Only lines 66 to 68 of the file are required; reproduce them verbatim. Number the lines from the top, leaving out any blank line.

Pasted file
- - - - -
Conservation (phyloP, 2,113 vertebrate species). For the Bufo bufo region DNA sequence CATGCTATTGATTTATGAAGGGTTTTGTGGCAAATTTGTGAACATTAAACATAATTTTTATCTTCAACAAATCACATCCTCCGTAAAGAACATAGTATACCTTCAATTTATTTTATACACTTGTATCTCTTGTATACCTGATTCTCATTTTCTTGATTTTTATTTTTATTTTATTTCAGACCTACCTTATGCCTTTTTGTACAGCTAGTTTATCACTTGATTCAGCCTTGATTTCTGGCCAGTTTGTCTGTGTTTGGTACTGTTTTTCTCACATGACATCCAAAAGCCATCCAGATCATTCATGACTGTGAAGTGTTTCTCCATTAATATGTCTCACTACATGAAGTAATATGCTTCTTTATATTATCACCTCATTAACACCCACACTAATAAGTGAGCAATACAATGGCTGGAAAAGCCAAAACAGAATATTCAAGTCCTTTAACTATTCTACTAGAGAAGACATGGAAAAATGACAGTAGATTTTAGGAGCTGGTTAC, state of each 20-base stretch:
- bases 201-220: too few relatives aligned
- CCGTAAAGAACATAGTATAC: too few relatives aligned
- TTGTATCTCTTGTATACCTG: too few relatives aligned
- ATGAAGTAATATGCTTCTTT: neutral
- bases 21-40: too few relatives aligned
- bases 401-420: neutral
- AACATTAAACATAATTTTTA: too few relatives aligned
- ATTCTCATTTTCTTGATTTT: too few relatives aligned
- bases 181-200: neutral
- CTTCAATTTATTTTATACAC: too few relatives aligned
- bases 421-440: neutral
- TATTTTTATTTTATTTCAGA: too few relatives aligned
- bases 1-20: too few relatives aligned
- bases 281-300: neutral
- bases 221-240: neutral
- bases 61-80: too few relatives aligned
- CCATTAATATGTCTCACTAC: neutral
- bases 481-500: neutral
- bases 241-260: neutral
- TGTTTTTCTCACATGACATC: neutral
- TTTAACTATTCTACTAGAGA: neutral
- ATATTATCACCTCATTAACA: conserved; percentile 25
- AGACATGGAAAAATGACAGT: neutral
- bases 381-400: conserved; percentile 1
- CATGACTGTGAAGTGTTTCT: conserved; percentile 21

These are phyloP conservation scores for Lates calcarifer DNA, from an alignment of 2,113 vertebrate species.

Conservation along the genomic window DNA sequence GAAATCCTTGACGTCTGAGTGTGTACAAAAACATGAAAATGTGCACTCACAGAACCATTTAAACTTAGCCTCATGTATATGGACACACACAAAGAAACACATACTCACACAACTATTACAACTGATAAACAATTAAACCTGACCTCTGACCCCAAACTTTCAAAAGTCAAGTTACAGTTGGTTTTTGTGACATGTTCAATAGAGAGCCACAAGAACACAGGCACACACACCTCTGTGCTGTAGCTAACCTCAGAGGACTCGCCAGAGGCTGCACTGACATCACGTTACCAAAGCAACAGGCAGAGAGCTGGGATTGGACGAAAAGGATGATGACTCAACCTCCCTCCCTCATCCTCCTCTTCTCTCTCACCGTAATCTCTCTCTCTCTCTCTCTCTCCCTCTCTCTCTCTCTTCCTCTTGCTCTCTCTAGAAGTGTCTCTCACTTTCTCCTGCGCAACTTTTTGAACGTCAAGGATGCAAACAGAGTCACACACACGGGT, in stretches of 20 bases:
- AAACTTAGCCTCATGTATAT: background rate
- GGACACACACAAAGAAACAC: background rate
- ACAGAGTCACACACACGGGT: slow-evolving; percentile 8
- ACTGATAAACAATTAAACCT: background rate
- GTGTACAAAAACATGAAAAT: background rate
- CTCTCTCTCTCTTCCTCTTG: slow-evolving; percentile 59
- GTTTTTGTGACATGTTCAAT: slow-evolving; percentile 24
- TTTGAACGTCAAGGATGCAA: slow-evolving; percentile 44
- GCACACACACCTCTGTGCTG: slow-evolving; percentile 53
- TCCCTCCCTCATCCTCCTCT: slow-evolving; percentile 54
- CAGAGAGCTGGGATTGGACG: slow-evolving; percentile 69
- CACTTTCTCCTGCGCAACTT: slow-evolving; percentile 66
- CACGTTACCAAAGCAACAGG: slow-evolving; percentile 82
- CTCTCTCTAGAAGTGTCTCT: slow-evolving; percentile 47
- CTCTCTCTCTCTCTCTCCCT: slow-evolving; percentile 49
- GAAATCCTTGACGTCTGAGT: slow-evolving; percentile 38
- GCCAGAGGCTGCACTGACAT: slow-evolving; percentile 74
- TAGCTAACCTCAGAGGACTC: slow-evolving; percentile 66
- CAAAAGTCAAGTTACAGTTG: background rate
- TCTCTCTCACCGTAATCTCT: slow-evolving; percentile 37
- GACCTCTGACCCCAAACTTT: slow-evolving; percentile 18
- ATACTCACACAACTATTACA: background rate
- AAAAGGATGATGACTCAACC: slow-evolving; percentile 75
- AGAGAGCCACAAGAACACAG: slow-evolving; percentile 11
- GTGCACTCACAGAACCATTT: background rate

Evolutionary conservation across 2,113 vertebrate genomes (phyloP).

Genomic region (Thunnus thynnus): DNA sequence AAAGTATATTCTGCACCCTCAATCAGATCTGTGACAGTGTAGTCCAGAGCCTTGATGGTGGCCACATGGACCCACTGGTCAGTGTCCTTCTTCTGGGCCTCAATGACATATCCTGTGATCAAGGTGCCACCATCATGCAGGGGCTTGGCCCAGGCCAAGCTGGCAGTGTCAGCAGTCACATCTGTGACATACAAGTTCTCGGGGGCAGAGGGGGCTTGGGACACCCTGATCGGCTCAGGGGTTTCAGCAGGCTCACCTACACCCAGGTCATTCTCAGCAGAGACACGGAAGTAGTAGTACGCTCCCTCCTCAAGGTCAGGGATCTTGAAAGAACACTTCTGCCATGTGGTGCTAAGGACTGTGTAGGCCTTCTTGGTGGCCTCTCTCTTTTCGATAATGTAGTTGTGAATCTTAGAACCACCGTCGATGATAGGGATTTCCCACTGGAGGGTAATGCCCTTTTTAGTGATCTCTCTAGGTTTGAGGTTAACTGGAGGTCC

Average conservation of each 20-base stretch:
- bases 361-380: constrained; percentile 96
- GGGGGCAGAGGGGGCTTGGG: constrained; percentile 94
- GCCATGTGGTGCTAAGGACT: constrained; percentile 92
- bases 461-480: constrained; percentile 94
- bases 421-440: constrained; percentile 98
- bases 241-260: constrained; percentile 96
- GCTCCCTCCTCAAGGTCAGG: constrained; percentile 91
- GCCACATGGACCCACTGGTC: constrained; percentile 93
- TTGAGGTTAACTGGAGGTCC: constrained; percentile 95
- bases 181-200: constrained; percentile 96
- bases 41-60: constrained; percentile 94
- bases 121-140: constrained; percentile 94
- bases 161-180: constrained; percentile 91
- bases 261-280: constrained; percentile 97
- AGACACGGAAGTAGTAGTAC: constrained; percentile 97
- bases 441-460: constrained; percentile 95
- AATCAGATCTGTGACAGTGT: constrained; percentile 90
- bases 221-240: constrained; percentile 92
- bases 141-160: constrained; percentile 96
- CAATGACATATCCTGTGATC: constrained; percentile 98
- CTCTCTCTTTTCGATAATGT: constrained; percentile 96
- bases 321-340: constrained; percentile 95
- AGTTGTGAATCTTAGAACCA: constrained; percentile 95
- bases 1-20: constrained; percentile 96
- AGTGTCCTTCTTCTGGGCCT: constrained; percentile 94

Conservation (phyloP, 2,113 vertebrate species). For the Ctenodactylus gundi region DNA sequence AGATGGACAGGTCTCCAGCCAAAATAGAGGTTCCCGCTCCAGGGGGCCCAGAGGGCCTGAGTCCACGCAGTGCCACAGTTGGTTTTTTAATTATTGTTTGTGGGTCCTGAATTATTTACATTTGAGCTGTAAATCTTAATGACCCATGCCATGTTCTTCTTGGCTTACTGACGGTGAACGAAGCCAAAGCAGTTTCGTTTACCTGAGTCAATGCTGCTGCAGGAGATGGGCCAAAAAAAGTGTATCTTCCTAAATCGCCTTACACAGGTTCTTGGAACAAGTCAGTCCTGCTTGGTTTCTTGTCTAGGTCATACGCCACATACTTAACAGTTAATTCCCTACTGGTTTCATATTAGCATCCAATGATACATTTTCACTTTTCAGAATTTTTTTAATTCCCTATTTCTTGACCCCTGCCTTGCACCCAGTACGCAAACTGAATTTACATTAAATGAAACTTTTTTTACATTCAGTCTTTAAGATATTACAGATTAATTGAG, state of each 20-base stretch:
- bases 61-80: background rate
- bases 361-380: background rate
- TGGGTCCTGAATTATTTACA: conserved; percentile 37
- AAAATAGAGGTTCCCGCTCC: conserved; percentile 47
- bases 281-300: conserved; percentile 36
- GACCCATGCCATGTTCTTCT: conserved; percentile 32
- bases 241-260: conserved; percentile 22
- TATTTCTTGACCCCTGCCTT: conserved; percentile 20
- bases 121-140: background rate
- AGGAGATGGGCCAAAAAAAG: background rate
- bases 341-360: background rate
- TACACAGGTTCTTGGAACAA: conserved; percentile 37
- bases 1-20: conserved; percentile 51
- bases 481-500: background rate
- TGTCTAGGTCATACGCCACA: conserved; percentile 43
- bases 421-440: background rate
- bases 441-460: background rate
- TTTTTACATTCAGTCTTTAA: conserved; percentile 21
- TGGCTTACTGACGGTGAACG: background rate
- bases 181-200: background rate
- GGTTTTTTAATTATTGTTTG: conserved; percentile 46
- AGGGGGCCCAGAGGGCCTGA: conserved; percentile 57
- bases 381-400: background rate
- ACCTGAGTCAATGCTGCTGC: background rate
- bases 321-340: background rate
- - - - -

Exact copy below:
- bases 181-200: constrained; percentile 96
- bases 41-60: constrained; percentile 94
- bases 121-140: constrained; percentile 94